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  • How To... Get the best out of investing in rare stamps
  • Post author
    Paul Fraser
  • GetHowtheTo...

How To... Get the best out of investing in rare stamps

Heading down to Stanley Gibbons and picking up a mixed bag of unsorted stamps, known as kiloware in the business, is a fun experience for any stamp collector. But while the stamps may be interesting and possibly even quite exotic, the chances of them being rare, and therefore profitable, are highly unlikely.

Novice stamp collectors have to make a more concentrated effort if they are to turn a hobby into a potentially life-changing investment.

Keep the following in mind when investing in stamps and you won't go far wrong.

Rarity

Rarity is key to a stamp's investment potential. Although the Penny Black is the world's first postage stamp, it is not especially rare. 286,700 sheets containing 68,808,000 stamps were produced and many have survived to this day. Admittedly, good examples can fetch thousands of pounds but this is small beer when compared with the rarest of stamps. The Swedish Treskilling Yellow was printed yellow in error instead of the usual green. There is only one specimen in existence, which accounts for its estimated $2.3m price tag at auction in 2010. In terms of age, Victorian era stamps tend to be worth far more than their more recent brothers.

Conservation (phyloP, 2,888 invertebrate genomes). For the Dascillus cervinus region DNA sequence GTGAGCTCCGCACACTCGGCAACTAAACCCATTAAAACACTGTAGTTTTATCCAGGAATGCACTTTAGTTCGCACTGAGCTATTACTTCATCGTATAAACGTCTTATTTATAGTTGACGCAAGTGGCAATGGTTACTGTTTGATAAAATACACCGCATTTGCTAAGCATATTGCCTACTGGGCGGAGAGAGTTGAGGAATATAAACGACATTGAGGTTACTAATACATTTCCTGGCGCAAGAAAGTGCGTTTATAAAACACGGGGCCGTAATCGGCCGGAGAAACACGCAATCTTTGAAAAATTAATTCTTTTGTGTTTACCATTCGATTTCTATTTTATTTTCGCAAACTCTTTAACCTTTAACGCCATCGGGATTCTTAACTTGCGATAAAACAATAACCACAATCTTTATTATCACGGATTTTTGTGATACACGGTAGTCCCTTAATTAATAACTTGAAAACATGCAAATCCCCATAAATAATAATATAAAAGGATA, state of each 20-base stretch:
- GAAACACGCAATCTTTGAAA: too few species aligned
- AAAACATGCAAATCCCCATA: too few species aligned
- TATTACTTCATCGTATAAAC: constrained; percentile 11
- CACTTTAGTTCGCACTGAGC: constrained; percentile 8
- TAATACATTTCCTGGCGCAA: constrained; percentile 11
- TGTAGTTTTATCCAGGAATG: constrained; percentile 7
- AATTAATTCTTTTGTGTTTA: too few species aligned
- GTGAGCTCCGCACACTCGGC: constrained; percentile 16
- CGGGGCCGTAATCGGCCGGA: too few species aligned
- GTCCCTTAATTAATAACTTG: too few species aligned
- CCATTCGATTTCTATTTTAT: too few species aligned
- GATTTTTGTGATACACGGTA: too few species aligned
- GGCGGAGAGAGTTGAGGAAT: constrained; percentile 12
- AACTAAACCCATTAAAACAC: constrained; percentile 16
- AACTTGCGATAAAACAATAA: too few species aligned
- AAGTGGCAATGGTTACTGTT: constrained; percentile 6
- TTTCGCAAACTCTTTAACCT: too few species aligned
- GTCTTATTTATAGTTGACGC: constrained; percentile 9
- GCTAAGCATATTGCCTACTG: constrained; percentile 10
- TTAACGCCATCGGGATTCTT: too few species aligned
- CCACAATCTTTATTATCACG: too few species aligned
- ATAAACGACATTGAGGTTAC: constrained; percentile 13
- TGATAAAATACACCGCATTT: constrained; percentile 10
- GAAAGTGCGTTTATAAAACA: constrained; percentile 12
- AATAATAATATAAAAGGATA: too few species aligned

Condition

Let us return to our Penny Black example. A used specimen in poor condition can change hands for as little as £10 while an unused version taken from a corner of a sheet where the plate number is displayed could achieve thousands. The 2010 Stanley Gibbons Great Britain Concise Stamp Catalogue lists the price of a mint penny black at £6,500.


A considerable investment: The Treskilling Yellow

Used stamps have historically been worth far less than unused specimens in mint condition. However, unusual or notable postmarks can change matters. A first day cover, that is a stamp that has been cancelled by the sorting office on the day of release, can be potentially lucrative.

Mike Hall, the chief executive of Stanley Gibbons, told the Financial Mail: "The gum on the back of a stamp can be as much as 90% of the value. You don't want to have them mounted in books but kept loose, in special folders."

Authenticity

"The most expensive stamp in the world is the one that is not authentic," goes the old saying.

Buying through a reputable dealer may be more expensive than taking a punt through eBay but you have the peace of mind that the stamp you are getting is genuine. Dealers that offer lifetime money back guarantees are the best type to do business with. Not only will you have confidence that the stamp you are buying is genuine, but future buyers of your stock will as well.

Make a financial commitment to investing

Spending as much as you can afford is a maxim that stands up in this case. The value of a specimen in good condition rises at a far greater rate than a poorer version. Tempting though it may be to buy ten Penny Blacks for £10 each, a far better investment would be one for £100.

Become an expert

Narrow your focus to concentrate on a particular interest, such as a country, period, or subject, such as airmail or error stamps. This will enable you to become an expert in the field, helping you spot trends in the market and possible bargains that may evade less clued-up investors.

Ask advice

Everyone has to start somewhere and the stamp world can be daunting for the novice. Speaking to experts at fairs or in the lead up to auctions can be a wonderfully enriching, and potentially profitable experience.

 

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  • Post author
    Paul Fraser
  • GetHowtheTo...